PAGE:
By Jessica Anne Rose 


It’s not a proper playlist if Doja isn’t on it. The acclaimed third studio album Planet Her (2021) took home the Billboard Music Award for Top R&B Album, and the American Music Award for Favorite Album Soul/R&B. Planet Her came to our streaming services during a pandemic, spreading joy and self love at a time where we all needed it. It features artists like Young Thug, Ariana Grande, The Weeknd, JID – and the Grammy award winning single ‘Kiss Me More’ features the legendary SZA. The original edition has fourteen songs on it and lasts for approximately forty-four minutes, it’s a nice running time for an album, and every song feels connected to the last without feeling too similar or repetitive. 


Planet Her is the inspiration behind many iconic short dance routines, Tiktok filters and trends – and presents the listener with an image of a planet where women are sexually liberated and define what womanhood is to them. In Get Into It (Yuh), Doja even ends the track by thanking fellow queen of rap, Nicki Minaj, for paving the way for her in the music industry. It’s overall such a feel-good album that you can dance to in nightclubs and also listen to at home in your pjs when you need a self-confidence check. Doja Cat’s sound is distinctive – she’s got a really gorgeous voice as well as the talent to spit straight bars whilst dancing live. All the songs from the album evoke colour when I listen to it; deep blues, purples and pink. It’s nice to have a whole album dedicated to bigging yourself up without dragging other people down and naming them in the lyrics. It’s classier, but maintains Doja’s badass, carefree image she’s so well known for. 


My favorite song has to be the first track, Woman, but the iconic bridge from Need to Know deserves a mention. In the song Woman, Doja praises the power of the female body and compares it to Mother Earth – taking a seed and making it flower. She calls for mothers who are ‘overlooked and underappreciated’, and reminds men in particular to remember to ‘worship’ the female body for all it can do, and for the woman who wields its power too. She turns her anger into cathartic verses all women want to scream to, such as the iconic bridge in Ain’t Sh*t. Doja never minces her words to appeal to the obedient, silent woman society expects her to be. Another thing I adore about Doja’s lyrics and style is that she takes no shame in discussing female sexuality, how our own pleasure is empowering, and how we should be able to put words to what we want. As a person, Doja is also very fluid in what she views as typically ‘feminine’ or ‘beautiful,’ this year shaving her head and eyebrows and trying new abstract and bold looks simply because she wants to. In response to this new era, she has been accused of being a part of the Illuminati, being ‘unwell’ mentally, wanting attention, and a lot of her classic comedy is misinterpreted as ‘craziness.’ It’s a frustrating example of women being trapped within societal expectations and boxes, because by just changing how she dresses, Doja has been branded mentally unwell and dangerous. If she wore a wig and a dress, would her messages be easier swallowed by men? If she didn’t speak her mind? If she was more ‘ladylike?’ To that, I say refer back to Woman’s lyrics;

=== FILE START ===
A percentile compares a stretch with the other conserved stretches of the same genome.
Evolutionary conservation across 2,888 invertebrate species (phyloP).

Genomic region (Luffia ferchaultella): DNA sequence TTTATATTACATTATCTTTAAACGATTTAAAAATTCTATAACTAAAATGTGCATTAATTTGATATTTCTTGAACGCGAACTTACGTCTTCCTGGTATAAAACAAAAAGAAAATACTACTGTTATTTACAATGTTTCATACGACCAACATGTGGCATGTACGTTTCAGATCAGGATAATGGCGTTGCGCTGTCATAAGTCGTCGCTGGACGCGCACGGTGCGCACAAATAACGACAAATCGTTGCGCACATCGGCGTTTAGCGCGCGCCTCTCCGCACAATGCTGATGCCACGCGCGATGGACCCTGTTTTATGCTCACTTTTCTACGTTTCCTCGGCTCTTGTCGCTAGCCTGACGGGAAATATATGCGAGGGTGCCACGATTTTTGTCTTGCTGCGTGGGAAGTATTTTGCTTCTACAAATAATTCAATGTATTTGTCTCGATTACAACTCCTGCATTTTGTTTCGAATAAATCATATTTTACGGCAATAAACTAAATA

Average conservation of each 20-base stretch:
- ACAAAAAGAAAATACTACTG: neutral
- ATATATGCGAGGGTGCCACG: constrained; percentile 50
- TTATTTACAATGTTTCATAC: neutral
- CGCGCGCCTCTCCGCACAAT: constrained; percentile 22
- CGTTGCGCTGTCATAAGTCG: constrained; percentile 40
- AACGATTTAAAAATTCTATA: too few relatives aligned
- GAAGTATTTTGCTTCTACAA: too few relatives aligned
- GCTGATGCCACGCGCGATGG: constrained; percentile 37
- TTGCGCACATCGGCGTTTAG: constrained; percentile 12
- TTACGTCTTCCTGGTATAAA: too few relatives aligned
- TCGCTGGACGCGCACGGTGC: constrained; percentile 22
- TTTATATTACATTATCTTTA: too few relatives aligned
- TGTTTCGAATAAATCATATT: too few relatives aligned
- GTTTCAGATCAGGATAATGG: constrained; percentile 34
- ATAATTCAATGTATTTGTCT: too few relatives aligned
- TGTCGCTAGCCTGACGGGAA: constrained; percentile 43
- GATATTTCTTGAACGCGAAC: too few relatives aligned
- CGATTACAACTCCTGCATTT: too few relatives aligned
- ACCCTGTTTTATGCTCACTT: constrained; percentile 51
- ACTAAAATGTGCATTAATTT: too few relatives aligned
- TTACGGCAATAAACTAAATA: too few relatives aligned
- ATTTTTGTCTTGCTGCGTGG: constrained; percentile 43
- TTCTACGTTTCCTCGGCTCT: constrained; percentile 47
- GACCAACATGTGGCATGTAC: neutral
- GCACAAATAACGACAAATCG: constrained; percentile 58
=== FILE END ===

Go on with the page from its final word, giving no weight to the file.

“They wanna pit us against each other when we succeedin’ for no reasons They wanna see us end up like we Regina on Mean Girls 

Princess or queen, tomboy or king (yeah)

You’ve heard a lot, you’ve never seen (nah) 

Mother Earth, Mother Mary rise to the top 

Divine feminine, I’m feminine (why?)” 


There are no requirements for being a ‘real’ woman. Doja creates Planet Her where women of all shapes, sizes, colour, and biological differences peacefully coexist. It’s a work of self-love and appreciation for what women can do, and is a pleasant escapism from the misogynistic world of witch hunters we live in today. 


Available to stream on all streaming services now.

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